Adam Wainwright is the ace of the Cardinals pitching staff and is widely considered one of the top starting pitchers in the MLB. He is capable of throwing five different pitches (fourseam, sinker, curveball, cutter, changeup) in virtually any count. However, despite having a plethora of pitches in his repertoire, Derrick Goold of the St. Louis Post-Dispatch recently wrote an article titled "Wainwright aims to be less predictable" and this is what Waino had to say:
"I get predictable. I got predictable last year. Even though it is still a very good pitch — most of the time it doesn’t matter if I execute I’m going to get an out. I don’t want every time I get to 0-2 for a hitter to sit there and know that a curveball is coming. If I get guys sitting on my breaking ball, I’ve got them where I want them. That’s the one I want them to try to hit. But I also don’t want to have to rely just on that when I have four good pitches."
From the good ole fashioned eye test, I, too, believed Wainwright was somewhat predictable with his curveball by the end of last season. However, we know the reliability of the "eye test" can be questionable at times, especially when the emotions of playoff fandom enter the picture. Thus, I explored the wonderful data provided by BrooksBaseball to see what I could find out:
Sure enough, Wainwright did throw his curveball more frequently toward the end of the 2013 season. In April and May, he threw it 24.07% and 27.98% of the time; while in September and October, he threw it 31.23% and 36.40% of the time. Overall, he threw it 28.46% of the time, the second highest percentage of his career (28.58% in 2010). Yet, is this really a bad thing? His curveball is widely considered one of the top curveballs in the game and as Lance Lynn joked in Goold's article, "[he] could shout from the mound that he was about to throw a curve and still get a swing and miss."
Well, based on Wainwright's quote, it is quite evident that he is more worried about being predictable with his curveball in "curveball counts" than just the sheer number of curveballs he throws over the course of a given season. This is completely understandable and actually good to hear from the ace of your team's pitching staff. So, what do the numbers show? Did he get "curveball happy" with two strikes last season?
As you can see from the first pair of bars on the left, Wainwright's overall curveball usage with two strikes last season was 51% to lefties and 39% to righties. June saw a slight increase to lefties (54%), and an even higher increase to righties (47%). Wainwright's curveball usage with two strikes in July and August actually decreased compared to the previous month.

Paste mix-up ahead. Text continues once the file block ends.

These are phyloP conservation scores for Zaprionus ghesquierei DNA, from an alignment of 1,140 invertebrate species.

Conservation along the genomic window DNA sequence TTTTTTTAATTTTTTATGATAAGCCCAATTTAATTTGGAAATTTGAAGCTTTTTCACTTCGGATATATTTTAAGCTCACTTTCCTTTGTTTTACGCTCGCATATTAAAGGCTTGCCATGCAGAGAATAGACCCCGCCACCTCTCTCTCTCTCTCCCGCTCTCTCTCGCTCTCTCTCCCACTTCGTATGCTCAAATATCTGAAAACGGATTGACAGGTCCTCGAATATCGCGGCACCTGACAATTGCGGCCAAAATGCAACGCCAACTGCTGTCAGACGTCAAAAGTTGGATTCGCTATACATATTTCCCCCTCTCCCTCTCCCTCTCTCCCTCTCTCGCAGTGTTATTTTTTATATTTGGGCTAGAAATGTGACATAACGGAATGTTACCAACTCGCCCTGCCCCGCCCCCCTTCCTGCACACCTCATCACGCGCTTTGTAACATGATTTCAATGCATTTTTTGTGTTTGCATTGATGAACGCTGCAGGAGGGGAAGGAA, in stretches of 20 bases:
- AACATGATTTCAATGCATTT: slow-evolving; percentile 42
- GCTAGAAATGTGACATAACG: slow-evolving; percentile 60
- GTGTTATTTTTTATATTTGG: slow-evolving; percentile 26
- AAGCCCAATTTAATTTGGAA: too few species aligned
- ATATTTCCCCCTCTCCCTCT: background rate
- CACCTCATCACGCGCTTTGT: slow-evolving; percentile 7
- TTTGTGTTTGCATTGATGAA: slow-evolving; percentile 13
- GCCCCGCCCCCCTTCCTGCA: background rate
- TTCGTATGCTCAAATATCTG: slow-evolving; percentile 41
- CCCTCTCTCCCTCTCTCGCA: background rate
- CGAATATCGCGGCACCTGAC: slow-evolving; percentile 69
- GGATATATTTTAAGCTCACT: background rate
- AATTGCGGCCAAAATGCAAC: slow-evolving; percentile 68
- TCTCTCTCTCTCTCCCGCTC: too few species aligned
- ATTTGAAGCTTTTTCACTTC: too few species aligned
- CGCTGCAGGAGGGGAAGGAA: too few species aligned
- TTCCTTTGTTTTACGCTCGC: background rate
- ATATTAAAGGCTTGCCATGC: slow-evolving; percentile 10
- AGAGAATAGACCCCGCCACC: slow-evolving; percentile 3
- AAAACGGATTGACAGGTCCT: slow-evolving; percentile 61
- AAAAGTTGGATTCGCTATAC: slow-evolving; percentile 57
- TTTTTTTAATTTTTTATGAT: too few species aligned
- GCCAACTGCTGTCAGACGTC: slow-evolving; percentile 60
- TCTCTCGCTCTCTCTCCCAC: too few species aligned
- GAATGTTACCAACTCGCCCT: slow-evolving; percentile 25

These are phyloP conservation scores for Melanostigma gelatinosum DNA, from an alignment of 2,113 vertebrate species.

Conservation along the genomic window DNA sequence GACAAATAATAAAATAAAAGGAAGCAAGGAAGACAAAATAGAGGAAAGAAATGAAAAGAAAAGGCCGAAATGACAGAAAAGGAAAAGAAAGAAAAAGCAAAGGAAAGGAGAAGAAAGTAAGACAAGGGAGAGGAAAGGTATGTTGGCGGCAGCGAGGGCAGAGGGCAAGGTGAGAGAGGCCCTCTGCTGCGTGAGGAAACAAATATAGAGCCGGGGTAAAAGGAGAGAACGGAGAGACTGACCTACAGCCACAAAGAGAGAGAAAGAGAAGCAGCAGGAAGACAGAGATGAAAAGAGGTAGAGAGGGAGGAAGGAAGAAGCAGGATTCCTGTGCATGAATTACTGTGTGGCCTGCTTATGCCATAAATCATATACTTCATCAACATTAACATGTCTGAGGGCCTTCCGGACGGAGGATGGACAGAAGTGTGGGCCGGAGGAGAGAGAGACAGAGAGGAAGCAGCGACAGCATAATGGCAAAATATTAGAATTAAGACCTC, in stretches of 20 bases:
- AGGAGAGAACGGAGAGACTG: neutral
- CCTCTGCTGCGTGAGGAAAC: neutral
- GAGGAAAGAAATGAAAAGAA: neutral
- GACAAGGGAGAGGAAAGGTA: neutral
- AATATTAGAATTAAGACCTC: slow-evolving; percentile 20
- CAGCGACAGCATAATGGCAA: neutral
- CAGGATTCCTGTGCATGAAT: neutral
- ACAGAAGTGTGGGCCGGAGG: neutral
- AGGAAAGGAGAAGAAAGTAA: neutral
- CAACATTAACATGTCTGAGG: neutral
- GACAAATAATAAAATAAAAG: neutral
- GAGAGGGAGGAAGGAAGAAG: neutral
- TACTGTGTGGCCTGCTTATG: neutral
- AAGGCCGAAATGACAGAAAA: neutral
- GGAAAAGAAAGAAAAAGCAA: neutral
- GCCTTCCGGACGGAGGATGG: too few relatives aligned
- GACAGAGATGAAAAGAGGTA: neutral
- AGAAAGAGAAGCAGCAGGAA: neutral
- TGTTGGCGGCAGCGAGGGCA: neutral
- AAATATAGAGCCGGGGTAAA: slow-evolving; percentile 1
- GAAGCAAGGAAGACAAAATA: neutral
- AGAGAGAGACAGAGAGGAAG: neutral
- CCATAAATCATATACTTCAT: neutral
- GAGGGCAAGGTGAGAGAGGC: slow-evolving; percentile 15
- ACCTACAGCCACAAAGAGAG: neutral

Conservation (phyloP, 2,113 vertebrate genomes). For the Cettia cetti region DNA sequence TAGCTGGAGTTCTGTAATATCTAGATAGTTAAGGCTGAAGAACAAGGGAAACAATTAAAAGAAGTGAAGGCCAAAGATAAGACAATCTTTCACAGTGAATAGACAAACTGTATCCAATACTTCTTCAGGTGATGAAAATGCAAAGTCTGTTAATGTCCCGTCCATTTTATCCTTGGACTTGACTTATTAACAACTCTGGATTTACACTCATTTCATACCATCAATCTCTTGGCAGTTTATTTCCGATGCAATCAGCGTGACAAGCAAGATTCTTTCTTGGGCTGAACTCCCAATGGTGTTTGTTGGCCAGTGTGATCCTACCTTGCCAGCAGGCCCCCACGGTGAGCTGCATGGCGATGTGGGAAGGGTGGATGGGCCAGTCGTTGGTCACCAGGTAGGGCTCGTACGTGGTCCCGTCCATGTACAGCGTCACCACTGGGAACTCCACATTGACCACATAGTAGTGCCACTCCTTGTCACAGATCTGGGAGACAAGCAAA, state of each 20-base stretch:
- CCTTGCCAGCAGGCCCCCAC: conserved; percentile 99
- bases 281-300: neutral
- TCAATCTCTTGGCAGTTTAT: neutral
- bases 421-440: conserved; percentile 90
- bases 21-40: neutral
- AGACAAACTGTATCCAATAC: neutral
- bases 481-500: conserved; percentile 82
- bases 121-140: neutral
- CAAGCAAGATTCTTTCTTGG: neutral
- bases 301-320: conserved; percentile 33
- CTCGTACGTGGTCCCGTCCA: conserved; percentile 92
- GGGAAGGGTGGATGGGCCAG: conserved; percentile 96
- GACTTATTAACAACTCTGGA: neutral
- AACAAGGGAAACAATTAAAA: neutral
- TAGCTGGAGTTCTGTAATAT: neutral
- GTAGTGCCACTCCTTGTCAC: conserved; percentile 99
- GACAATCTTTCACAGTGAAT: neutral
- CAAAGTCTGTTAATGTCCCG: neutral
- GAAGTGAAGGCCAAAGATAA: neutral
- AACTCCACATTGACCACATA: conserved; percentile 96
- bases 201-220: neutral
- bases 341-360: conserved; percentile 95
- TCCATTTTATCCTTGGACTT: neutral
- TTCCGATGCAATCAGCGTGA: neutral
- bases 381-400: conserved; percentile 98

For what it's worth and according to ERA alone, July (3.77) and August (4.78) appeared to be Waino's least effective months last season. Was this simply a mid-season funk or is there some sort of correlation going on here? Well, as you can see from the graph, his usage increased in September (2.85 ERA over 41.0 IP) and even more in October (2.57 ERA over 35.0 IP) especially when facing left-handed hitters. In fact, the 64% to lefties in October appears to be his highest percentage ever.
Over his eight-year career, Wainwright's curveball usage with two strikes sits at 50% to lefties and 39% to righties—almost identical to his 2013 percentages. Sure, his percentages increased toward the end of last season, but it appears they weren't too much different than his career averages. Thus, I agree that it is probably a good thing for Wainwright to incorporate other pitches during "curveball counts" in hopes of being less predictable, but at the same time, he has proven to be quite an effective pitcher (top three in the NL Cy Young on three separate occasions) at his current usage percentages. Finally, let's be honest here: when Wainwright truly needs an out next season, which pitch do you think he is going to turn to?
As usual, special thanks to BrooksBaseball for the pitch data used in this post.